Using above method and experimental parameters, the corresponding to the 24-h threshold was . When comparing retinal damage thresholds for different corneal spot sizes, the total intraocular energy (TIE) is believed more suitable than corneal radiant exposure.5 Thus, the threshold expressed in TIE was also calculated (2.4 mJ). In order to compare our result with other results or MPE values, the retinal spot size must be provided. According to the light micrographs and the fundus photographs of the lesion, the estimated spot size was about . Lund et al.7 reported the damage thresholds at different retinal spot sizes for 0.1 s duration exposures to 514-nm laser irradiation. At , the damage threshold was about 1.68 mJ, which was close to our value. For the laser with the wavelength between 400 and 700 nm, the MPE value expressed in TIE is 0.59 mJ with an exposure time of 0.1 s and retinal image size of .5 Similarly, for the incoherent light source, the MPE value is 0.77 mJ. It was shown that a sufficient margin existed between the damage threshold and the MPE value for both the laser or for the incoherent light source.
Similarly, the “effective radiant exposure” for the cornea could also be calculated by introducing the corneal thermal hazard spectral weighting function.4 For the thermal damage of the cornea, is 780 nm and is the upper bound of the SC source. The for the cornea was when the incident power was 92.7 mW. For infrared bands larger than 1400 nm, the lowest MPE value of the laser is . For the incoherent light source, the MPE value is . It was shown that the for the largest incident power used in the experiment was far lower than the MPE value for either the laser or the incoherent light source. In other words, the cornea would not be damaged under our experimental conditions. The above theoretical analysis was consistent with the experimental result.
Figure 2(a) showed the lesions induced by the SC source. Grossly, the damage induced by the SC source appeared as circular, well-demarcated, white, and opaque lesions. The retinal damage appearance induced by the SC source was similar to that of laser. This was because the SC source had similar characteristics to the laser, i.e., good direction and high brightness. Figure 2(b) showed the light micrograph of the lesion corresponding to the near-threshold damage (78.3 mW), where a slight alteration of the retinal pigment epithelium (RPE) could be observed and the tips of some photoreceptor outer segments adhered to the apical portions of the RPE. Cells of the outer nuclear layer were unorderly arranged and some nuclei were heavily stained. Inflammatory cells moved to the inner-limiting membrane. No obvious changes were found in the inner nuclear layer, inner plexiform layer, and ganglion cell layer.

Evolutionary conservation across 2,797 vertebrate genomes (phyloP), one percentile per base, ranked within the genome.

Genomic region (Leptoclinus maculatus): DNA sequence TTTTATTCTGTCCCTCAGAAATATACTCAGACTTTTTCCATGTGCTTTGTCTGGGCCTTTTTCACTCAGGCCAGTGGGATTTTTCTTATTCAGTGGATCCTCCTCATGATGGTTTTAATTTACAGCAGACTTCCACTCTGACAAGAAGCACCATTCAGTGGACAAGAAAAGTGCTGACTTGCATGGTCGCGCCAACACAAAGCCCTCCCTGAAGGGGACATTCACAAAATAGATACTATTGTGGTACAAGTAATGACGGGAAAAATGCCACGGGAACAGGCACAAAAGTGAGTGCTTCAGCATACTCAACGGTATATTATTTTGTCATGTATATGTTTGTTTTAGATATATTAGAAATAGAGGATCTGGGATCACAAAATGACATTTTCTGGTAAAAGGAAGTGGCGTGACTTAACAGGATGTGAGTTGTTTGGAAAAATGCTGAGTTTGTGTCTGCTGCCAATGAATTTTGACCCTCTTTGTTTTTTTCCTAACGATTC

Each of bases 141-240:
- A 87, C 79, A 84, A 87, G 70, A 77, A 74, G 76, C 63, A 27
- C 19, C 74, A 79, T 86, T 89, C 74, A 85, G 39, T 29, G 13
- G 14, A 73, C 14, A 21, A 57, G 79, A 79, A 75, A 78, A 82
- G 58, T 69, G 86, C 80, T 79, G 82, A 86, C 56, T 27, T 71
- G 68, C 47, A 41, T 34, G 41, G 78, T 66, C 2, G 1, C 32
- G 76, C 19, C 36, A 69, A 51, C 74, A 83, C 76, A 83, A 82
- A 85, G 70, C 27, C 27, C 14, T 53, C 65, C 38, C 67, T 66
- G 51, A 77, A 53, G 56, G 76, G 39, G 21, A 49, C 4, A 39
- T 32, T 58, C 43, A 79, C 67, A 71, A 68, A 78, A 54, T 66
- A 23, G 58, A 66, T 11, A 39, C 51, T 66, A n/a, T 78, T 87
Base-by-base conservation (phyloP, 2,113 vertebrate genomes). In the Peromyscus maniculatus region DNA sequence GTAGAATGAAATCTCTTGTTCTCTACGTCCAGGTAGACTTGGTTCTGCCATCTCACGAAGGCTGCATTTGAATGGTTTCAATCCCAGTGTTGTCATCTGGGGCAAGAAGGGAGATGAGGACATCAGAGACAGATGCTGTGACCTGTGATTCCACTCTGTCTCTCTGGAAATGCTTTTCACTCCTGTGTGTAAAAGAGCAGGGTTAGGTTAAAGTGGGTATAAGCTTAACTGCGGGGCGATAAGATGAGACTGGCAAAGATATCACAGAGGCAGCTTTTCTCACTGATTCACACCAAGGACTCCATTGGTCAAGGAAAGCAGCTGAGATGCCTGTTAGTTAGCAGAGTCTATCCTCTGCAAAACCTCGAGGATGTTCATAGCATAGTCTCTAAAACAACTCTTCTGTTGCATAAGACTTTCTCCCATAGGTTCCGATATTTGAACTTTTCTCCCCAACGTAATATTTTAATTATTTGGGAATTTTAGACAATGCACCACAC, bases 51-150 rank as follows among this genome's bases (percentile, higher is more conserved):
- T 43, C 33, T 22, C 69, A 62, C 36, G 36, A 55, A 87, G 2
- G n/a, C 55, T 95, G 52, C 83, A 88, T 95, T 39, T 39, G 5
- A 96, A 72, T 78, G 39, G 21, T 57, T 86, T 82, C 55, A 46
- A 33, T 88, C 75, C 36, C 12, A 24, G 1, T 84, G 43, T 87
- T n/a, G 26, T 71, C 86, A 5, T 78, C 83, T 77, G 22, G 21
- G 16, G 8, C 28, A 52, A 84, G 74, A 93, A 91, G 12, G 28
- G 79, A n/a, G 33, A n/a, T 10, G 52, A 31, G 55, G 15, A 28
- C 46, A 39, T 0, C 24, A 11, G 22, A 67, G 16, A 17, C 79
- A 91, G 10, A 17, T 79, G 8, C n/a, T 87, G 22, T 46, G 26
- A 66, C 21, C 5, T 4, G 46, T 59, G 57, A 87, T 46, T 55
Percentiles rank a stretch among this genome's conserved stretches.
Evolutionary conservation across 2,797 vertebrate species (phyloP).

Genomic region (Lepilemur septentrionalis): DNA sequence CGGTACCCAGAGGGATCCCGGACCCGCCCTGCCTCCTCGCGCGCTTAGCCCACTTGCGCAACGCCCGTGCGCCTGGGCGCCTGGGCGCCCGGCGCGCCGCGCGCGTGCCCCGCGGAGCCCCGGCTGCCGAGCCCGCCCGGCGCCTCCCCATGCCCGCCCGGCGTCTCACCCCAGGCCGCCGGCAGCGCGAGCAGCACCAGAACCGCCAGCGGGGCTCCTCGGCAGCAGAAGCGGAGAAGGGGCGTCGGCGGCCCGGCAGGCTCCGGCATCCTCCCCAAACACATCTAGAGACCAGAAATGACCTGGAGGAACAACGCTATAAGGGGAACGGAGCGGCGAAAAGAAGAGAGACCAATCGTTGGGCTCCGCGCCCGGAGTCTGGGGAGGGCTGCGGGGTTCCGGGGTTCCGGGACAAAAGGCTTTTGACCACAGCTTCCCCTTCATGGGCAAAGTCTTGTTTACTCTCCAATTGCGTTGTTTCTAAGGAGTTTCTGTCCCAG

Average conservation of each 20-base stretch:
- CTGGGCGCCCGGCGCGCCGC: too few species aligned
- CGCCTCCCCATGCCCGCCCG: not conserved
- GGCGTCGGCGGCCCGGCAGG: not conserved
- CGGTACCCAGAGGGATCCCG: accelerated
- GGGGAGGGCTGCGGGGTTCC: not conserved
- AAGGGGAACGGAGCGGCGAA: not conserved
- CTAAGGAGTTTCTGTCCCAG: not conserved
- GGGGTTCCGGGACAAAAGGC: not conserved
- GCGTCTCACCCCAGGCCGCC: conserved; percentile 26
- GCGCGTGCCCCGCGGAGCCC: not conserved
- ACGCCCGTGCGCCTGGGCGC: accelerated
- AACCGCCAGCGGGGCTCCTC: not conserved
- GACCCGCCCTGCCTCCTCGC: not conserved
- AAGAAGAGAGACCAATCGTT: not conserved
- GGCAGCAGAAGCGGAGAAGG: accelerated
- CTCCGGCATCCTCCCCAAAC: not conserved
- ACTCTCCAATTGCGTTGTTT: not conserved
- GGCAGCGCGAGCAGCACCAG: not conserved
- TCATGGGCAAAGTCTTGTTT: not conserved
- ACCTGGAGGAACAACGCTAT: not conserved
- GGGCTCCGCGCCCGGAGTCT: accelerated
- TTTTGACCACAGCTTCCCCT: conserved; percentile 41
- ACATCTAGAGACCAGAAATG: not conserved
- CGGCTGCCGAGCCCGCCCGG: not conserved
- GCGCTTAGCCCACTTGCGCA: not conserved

In summary, we have determined the damage threshold of chinchilla grey rabbits induced by a Vis-IR SC source and developed a theoretical method for analyzing the hazard risks of SC sources. In determining the “effective radiant exposure,” the retinal hazard spectral weighting function for humans was employed for lack of optical characteristics of rabbit. Some uncertainty may be introduced by this choice. Further studies are needed to examine the responses of non-human primates as well as the impact of exposure time. For the SC source used in the experiment, the retina is the most vulnerable part compared with other ocular media. However, for some near-infrared SC sources with a wavelength range from about 1000 nm to above 2000 nm, the retina and cornea may be damaged simultaneously. Ocular damage risks of these sources should be considered carefully and systematically.
The authors acknowledge the financial support of Natural Science Foundation of China (Grant No. 61275194).